City pleased with budget outcome

Funding for local government will leave Sundance whole, says mayor
By Sarah Pridgeon
After weeks of debate, the House and Senate finally came to an agreement on local government funding last week that will not only see cities and counties receive the $105 million hoped for, but also adjusts the way distribution of that funding is handled.
“We were given a moratorium by the Legislature: don’t hire people, don’t give raises and, in fact, they may have to cut next year if the CREG reports don’t stay up,” said Mayor Paul Brooks.
“But it leaves us whole.”
Introduced by Representative Mike Madden, the new distribution formula ensures that counties rich in minerals receive less funding than those without that revenue from energy. According to Brooks, Sundance was instrumental in developing the formula after the mayor brought the issue up to Madden and explained that the old formula for providing hardship funds to cities and counties that fall under a certain limit was hard for small towns to work with.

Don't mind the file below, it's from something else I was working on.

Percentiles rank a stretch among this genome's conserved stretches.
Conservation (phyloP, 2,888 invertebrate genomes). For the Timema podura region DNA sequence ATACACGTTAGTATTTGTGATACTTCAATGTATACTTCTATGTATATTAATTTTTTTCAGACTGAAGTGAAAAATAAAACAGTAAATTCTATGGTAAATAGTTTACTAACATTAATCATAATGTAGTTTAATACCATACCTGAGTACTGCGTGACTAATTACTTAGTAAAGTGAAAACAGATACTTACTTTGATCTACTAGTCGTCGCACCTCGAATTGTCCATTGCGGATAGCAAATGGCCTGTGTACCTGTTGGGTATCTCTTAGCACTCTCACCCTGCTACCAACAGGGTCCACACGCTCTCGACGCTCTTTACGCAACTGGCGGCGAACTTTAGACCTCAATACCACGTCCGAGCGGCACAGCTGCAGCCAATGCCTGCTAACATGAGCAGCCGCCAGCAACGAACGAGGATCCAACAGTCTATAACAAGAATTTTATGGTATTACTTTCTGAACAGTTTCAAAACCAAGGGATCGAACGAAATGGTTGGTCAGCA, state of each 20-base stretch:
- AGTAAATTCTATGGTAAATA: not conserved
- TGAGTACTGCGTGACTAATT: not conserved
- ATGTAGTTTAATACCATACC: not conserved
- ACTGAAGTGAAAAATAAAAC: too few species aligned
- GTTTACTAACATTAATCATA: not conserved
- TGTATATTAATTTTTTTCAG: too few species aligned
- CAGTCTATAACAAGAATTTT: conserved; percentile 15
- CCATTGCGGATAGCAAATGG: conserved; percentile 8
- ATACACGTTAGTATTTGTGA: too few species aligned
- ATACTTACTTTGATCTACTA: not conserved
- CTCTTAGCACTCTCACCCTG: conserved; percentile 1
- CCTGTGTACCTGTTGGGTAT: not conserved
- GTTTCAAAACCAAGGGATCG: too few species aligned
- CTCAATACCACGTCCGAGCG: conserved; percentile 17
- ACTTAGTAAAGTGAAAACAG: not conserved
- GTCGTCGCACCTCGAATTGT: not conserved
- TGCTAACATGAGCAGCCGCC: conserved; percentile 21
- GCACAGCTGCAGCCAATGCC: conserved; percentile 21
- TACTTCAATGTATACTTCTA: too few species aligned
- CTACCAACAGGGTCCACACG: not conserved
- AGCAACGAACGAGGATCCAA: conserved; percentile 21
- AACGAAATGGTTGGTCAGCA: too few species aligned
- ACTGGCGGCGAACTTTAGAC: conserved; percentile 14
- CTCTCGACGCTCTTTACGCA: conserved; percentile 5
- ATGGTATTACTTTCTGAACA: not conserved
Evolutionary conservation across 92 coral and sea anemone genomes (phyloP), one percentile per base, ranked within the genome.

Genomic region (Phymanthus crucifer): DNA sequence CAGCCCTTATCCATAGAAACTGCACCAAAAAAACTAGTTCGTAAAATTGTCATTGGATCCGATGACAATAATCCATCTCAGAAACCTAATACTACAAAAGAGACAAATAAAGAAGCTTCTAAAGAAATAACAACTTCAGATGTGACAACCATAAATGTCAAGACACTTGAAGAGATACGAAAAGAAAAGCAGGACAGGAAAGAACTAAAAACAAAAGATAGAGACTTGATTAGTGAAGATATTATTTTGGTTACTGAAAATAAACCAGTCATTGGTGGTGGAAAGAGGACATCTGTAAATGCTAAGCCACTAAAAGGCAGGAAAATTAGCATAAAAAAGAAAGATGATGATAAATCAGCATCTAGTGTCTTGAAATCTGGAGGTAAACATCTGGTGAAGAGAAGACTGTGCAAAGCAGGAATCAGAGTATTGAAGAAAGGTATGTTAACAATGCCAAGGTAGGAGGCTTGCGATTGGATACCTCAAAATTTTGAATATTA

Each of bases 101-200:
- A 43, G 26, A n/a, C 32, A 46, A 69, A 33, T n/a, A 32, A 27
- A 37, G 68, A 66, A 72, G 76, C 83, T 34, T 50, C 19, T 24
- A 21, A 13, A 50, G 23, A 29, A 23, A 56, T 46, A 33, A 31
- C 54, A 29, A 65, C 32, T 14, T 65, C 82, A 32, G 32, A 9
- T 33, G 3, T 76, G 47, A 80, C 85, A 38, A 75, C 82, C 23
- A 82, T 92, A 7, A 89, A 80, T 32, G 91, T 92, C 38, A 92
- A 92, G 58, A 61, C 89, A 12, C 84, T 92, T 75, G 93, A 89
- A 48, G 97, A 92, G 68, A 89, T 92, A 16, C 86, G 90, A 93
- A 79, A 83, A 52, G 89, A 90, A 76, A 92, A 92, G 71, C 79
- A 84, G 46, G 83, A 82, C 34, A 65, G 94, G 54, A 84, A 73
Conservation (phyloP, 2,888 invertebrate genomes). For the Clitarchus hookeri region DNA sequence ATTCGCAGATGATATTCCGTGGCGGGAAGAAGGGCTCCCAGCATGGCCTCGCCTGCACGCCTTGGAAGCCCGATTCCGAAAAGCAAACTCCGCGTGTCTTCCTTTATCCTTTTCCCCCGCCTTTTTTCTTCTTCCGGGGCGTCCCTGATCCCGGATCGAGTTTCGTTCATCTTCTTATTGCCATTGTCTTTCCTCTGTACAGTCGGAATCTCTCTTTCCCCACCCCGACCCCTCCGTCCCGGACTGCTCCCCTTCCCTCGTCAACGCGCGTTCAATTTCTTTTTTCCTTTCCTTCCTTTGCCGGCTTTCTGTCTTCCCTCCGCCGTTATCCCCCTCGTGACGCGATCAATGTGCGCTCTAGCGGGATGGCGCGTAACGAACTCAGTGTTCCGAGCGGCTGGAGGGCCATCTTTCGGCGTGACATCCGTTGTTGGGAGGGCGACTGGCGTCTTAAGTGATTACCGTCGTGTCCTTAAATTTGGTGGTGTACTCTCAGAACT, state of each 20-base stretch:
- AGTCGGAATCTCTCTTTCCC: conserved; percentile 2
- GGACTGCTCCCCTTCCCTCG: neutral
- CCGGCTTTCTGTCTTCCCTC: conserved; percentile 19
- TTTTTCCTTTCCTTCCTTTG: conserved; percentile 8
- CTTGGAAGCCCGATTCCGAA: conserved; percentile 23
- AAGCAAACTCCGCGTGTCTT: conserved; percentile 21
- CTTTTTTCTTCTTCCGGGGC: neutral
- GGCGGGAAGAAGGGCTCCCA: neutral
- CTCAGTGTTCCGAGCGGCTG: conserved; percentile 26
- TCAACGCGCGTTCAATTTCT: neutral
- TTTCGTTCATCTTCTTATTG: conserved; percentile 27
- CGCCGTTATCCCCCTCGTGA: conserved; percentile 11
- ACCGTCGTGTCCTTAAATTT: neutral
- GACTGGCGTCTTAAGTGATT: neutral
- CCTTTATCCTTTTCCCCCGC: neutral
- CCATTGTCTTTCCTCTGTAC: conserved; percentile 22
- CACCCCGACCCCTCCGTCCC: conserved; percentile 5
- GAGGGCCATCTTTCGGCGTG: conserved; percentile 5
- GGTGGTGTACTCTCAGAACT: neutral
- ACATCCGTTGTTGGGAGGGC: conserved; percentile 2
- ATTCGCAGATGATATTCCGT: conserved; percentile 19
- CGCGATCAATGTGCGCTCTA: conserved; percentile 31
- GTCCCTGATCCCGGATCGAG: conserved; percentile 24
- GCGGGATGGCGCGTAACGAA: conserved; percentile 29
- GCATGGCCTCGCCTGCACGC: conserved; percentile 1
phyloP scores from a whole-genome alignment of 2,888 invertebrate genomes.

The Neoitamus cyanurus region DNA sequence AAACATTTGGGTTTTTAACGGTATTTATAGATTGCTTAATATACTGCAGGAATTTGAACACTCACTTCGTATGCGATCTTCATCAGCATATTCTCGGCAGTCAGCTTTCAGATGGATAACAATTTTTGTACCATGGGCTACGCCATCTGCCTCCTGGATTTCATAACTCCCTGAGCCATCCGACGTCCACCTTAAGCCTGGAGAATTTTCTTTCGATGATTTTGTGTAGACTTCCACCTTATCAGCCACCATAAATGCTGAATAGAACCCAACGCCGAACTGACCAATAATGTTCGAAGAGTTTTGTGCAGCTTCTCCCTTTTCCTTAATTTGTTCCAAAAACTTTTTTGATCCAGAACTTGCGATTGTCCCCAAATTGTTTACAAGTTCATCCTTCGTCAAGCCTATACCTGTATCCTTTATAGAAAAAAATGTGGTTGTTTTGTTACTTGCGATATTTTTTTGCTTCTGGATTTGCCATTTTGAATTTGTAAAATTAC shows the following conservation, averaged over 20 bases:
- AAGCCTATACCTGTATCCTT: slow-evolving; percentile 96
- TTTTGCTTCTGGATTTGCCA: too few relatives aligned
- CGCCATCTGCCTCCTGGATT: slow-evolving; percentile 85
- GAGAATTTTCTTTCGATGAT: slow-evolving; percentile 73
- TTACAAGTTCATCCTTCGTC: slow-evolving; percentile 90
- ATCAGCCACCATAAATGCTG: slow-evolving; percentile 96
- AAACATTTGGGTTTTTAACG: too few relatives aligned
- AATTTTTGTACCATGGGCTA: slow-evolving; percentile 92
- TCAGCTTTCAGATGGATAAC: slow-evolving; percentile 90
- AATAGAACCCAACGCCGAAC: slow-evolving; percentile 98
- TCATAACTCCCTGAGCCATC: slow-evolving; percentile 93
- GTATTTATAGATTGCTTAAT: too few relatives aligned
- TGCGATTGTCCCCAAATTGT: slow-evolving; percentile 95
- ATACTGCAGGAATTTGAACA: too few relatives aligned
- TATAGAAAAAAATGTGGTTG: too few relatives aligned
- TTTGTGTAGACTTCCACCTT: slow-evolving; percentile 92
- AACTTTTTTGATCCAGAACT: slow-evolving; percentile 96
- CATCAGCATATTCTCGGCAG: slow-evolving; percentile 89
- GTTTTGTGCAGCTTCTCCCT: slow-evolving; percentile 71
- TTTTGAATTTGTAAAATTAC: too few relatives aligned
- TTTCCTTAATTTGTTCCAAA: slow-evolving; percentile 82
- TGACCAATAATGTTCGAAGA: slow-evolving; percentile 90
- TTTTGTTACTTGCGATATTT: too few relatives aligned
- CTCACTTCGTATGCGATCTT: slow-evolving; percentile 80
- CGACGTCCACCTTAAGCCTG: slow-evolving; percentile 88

“One of the arguments we’ve had for a very long time is that it puts a hardship on you when you lose hardship,” said Brooks.
In other words, when a city’s sales tax per capita or a county’s assessed value per capita tips very slightly over that limit, the entity loses a significant chunk of funding from the state. The intention of the new formula, he said, is to tackle the problem of towns coming out of hardship and losing that boost.
“[The mayor] actually started the cry for small towns but then it went like wildfire and it was a huge subject down at the Wyoming Association of Municipalities,” said Clerk Treasurer Kathy Lenz.
Enrolled Act 54 will appropriate $105 million for cities, towns and counties, with $68 million for municipalities and $37 million for counties. The inclusion of the Madden formula placed Sundance $25,000 ahead of the funding it expected, said Lenz.